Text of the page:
The Wisdom of Folly | Part Two

Michael DuduitDevotions, Michael Duduit

To claim God’s wisdom, we must be willing to let the world consider us fools. There’s a second truth found in these scriptures:

To claim God’s wisdom, we must recognize that real wisdom is a gift of God.

Paul wants us to understand that we can’t discover that truth on our own. We are not the authors of wisdom; we are its stewards.

In verses 21-23, he writes: “So then let no one boast in men. For all things are yours, whether Paul or Apollos or Cephas or the world or life or death, or things present or things to come: all things are yours. And you are of Christ, and Christ is of God.” Paul uses an imperative form of the verb here, which leads some commentators to render it: “No more boasting about men!”

Earlier in this letter, Paul quoted from Jeremiah when he asserted to the Corinthians: “Let him who boasts boast in the Lord” (1:31). Now he picks up that thought and reminds them that because God is the source of all good things, there is no place for boasting about themselves or other human beings. All that we have comes from God’s hands – the creation itself, the air we breathe, the life we live, the wisdom we may hold.

When Paul observes, “For all things are yours,” he is borrowing a saying used by the Stoic thinkers to affirm their own self-sufficiency. But Paul takes that idea and turns it on its head, pointing out that they are not, in fact, self-sufficient, but utterly dependent on the God who is the source of everything. These Christians do possess all things, but not because of any inherent value or capabilities of their own; they possess all things because of their relationship to Christ.

In other words, the man or woman who boasts in their own wisdom is truly a fool.

There is an interesting twist here for those of us who serve as teachers or pastors or other leaders. As several commentators observe, Paul is reminding the believers that they do not belong to their teachers or leaders; they are not aligned with a party of Paul or Apollos or Cephas. No, those teachers belong to them; their leaders are their servants, because all of us are in relationship to Christ.

We are all of Christ. We are not of Paul or Apollos or Cephas. We are not of Swindoll or Jeremiah or Keller. We are not of the Johns – Piper, MacArthur or Maxwell. We are not even of Lewis. We are all of Christ. He is the one who went to a cross to purchase our salvation, and rose from the grave to purchase our eternity. As the hymn proclaims:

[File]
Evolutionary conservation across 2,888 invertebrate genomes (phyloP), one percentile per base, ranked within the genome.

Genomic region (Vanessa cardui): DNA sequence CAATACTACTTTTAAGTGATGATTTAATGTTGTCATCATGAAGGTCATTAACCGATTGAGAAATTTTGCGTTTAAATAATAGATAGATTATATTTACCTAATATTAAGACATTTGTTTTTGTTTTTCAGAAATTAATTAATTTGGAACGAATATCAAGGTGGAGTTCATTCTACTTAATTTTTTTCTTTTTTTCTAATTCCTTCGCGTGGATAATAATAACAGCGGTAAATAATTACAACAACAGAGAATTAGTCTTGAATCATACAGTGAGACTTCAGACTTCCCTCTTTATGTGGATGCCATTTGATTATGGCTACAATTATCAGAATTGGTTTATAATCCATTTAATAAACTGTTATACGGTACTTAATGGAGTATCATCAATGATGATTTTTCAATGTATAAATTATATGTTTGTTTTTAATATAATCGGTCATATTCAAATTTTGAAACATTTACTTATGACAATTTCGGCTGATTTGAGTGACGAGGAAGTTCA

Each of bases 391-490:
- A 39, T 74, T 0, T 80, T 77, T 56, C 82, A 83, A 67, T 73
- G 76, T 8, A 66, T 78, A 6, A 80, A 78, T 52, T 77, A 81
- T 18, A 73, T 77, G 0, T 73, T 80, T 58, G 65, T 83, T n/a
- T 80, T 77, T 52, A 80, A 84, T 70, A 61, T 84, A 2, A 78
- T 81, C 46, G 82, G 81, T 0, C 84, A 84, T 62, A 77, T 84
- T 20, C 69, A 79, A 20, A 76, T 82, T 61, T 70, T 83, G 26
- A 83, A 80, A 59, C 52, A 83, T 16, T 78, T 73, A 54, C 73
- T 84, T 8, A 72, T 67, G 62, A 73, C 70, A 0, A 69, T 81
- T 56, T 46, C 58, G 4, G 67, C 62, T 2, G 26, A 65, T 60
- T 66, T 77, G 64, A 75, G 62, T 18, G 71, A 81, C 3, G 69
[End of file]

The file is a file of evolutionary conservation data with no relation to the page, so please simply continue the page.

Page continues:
Jesus paid it all,

All to Him I owe.

Sin had left a crimson stain,

He washed it white as snow.

Wisdom is recognizing that all we need is Christ. He is all we have, He is all we need. Only in dependence on Christ are we freed to receive all that God has for us.

When we surrender our pretensions to wisdom and submit to the wisdom of God, we receive more than we could have ever imagined. What the world considers folly is the only true source of wisdom.

To claim God’s wisdom, we must recognize that authentic wisdom is a gift of God.  Or to put it another way: If you really want to be wise you should become a fool.

A couple of years go our family traveled to Charlotte to watch Max McLean’s performance of The Screwtape Letters. As I watched his masterful performance, bringing the devilish Screwtape to life on stage, I began to wonder: who is the fool in this work?

There are plenty of candidates among the unseen players. Certainly you can make a case that the Patient is a fool. The Patient is the young man that is being tempted by Wormwood under the experienced tutelage of senior devil Screwtape. Although the Patient becomes a Christian, he wastes much of his short life in side roads and misplaced enthusiasms. He could be our fool.

Then there’s the couple that befriends the Patient, offering him witty conversation and social status that is quite attractive. He enjoys being with these worldly-wise folks who seem so trendy, so accomplished. They would draw him away from the faith he had come to hold and would redirect him into a worldly direction. Yes, we might think of them as fools.

But the more I thought of it, the more I realized that the ultimate fool was Screwtape himself. In his very last letter to Wormwood, after the death of the Patient – who is now lost forever to God – Screwtape closes with these words: “Once again, the inexplicable meets us. Next to the curse of useless tempters like yourself, the greatest curse upon us is the failure of our Intelligence Department. If only we could find out what He is really up to! Alas, alas, that knowledge, in itself so hateful and mawkish a thing, should yet be necessary for Power!”

For all his experience and skill – shared with a young protégé – Screwtape never really understood the power of the cross. He never understood grace. He never understood what God was up to. In every way that ultimately matters, he was a fool.

So there it is: In the economy of God, there truly is wisdom in folly. If you really want to be wise you should become a fool. A fool for Christ. A fool for the cross. A fool who trades everything this world values – status, ambition, reputation – for the only thing that can never be lost: the power of God and the wisdom of God.